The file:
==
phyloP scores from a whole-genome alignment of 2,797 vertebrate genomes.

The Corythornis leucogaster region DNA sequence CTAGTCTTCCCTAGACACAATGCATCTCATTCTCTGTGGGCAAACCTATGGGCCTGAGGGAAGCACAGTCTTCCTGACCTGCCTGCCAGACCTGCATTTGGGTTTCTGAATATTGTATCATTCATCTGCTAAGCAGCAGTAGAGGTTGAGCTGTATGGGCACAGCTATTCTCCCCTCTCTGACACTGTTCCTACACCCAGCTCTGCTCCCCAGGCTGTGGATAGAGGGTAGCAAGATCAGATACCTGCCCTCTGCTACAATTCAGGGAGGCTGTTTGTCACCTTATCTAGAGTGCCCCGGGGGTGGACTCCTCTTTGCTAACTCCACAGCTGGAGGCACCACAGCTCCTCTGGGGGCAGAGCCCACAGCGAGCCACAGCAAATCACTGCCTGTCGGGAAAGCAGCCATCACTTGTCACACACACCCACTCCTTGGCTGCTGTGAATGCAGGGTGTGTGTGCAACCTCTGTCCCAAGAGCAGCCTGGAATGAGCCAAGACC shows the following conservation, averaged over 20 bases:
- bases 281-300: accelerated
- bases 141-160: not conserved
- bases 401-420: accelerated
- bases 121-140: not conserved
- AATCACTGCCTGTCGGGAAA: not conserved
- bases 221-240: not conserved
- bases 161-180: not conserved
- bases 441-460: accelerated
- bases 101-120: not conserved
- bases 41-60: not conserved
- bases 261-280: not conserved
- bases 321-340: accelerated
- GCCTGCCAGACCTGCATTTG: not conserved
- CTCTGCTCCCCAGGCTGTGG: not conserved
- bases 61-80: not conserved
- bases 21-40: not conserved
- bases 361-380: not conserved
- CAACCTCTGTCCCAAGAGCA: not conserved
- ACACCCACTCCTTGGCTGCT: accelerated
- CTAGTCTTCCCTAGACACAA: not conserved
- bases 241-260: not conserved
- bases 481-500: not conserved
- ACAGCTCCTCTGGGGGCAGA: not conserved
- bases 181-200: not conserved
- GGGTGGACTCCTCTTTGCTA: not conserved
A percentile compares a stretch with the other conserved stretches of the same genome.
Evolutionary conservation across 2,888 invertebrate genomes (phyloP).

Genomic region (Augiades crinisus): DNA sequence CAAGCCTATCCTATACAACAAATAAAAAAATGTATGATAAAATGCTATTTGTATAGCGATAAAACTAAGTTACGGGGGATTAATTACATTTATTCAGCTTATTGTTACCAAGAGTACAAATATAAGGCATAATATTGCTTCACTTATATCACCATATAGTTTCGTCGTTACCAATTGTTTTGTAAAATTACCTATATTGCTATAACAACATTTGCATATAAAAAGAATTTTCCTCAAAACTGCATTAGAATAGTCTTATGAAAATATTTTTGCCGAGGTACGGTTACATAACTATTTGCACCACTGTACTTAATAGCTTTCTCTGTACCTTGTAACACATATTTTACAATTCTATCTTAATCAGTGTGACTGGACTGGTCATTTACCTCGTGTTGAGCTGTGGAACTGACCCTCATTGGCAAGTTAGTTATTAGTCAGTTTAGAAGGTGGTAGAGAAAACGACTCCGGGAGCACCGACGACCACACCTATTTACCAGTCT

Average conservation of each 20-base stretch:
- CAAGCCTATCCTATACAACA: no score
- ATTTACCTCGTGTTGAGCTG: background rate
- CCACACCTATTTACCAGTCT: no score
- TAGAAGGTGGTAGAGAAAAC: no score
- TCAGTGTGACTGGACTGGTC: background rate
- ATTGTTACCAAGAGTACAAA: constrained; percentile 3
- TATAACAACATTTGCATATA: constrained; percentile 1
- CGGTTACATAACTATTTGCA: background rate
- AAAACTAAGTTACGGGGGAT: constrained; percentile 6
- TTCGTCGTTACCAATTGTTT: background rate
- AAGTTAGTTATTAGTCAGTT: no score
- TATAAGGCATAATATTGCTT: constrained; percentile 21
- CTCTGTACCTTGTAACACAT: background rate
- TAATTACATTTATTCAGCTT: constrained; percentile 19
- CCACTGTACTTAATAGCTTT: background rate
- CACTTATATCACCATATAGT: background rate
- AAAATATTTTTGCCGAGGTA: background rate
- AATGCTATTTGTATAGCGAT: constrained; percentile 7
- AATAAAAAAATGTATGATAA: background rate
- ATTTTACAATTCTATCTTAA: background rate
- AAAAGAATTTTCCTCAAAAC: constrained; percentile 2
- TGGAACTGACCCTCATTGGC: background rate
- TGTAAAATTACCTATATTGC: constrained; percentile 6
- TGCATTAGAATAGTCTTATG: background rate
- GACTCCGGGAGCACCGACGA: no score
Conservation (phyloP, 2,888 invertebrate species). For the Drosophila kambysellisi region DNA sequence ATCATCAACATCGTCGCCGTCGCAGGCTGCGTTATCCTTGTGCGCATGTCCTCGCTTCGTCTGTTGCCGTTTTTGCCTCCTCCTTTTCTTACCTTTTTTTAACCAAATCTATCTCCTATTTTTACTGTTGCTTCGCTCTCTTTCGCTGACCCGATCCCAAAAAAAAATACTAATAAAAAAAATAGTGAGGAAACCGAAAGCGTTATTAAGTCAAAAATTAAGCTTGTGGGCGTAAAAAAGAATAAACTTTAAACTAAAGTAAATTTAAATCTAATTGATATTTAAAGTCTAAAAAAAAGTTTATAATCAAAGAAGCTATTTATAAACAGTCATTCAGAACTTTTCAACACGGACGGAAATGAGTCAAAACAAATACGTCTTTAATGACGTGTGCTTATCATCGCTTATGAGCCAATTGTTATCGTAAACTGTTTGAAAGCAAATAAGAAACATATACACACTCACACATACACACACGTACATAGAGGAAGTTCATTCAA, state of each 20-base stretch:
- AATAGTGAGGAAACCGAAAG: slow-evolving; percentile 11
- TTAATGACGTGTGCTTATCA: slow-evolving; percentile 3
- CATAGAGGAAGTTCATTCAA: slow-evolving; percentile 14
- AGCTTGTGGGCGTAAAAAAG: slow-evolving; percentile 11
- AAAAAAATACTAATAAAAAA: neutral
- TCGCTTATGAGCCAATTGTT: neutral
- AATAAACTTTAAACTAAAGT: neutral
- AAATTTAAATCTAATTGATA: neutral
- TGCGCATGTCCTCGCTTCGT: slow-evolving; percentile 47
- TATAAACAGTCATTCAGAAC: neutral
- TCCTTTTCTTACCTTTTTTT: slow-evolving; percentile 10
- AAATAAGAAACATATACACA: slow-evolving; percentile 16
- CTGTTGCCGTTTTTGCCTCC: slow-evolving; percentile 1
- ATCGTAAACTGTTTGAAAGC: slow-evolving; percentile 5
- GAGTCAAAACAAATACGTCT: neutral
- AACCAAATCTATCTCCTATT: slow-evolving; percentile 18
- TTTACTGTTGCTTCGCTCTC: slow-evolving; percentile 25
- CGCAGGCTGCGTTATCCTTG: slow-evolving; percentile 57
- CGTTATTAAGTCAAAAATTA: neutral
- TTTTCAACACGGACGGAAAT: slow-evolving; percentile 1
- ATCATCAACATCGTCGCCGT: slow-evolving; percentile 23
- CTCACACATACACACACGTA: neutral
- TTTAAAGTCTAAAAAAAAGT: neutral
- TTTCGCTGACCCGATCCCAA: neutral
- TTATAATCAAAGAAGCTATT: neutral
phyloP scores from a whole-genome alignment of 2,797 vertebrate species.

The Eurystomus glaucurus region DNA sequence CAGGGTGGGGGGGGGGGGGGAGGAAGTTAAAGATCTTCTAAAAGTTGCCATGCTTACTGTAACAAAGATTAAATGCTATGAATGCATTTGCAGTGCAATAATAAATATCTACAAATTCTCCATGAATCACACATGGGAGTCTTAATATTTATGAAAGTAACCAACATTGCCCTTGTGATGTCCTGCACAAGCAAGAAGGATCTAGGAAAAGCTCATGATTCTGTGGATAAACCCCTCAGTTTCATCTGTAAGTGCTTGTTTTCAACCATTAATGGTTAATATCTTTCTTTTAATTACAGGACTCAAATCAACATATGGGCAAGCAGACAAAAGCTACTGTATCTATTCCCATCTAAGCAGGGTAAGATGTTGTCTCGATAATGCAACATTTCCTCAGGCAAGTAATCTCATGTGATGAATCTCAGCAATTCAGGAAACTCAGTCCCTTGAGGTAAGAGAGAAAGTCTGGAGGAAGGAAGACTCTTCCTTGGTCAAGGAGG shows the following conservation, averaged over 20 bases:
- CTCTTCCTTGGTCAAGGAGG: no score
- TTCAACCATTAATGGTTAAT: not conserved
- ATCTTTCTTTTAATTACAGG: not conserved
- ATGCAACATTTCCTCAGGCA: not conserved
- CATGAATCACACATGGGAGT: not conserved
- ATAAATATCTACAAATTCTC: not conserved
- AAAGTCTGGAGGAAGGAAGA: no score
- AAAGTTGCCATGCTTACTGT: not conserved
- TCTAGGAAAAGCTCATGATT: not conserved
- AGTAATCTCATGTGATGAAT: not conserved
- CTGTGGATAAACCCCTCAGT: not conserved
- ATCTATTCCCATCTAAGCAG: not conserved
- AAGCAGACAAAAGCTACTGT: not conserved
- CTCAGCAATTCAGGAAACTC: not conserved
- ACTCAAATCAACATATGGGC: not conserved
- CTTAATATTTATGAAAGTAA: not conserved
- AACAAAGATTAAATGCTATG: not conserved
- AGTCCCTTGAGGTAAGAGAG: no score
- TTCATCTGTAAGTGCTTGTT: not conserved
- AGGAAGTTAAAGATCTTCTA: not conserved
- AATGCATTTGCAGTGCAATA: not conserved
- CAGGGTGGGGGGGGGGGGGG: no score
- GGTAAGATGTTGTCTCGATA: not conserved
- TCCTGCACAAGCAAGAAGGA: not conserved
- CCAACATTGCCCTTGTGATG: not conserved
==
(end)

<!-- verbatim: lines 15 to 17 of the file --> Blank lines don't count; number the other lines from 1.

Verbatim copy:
- GCCTGCCAGACCTGCATTTG: not conserved
- CTCTGCTCCCCAGGCTGTGG: not conserved
- bases 61-80: not conserved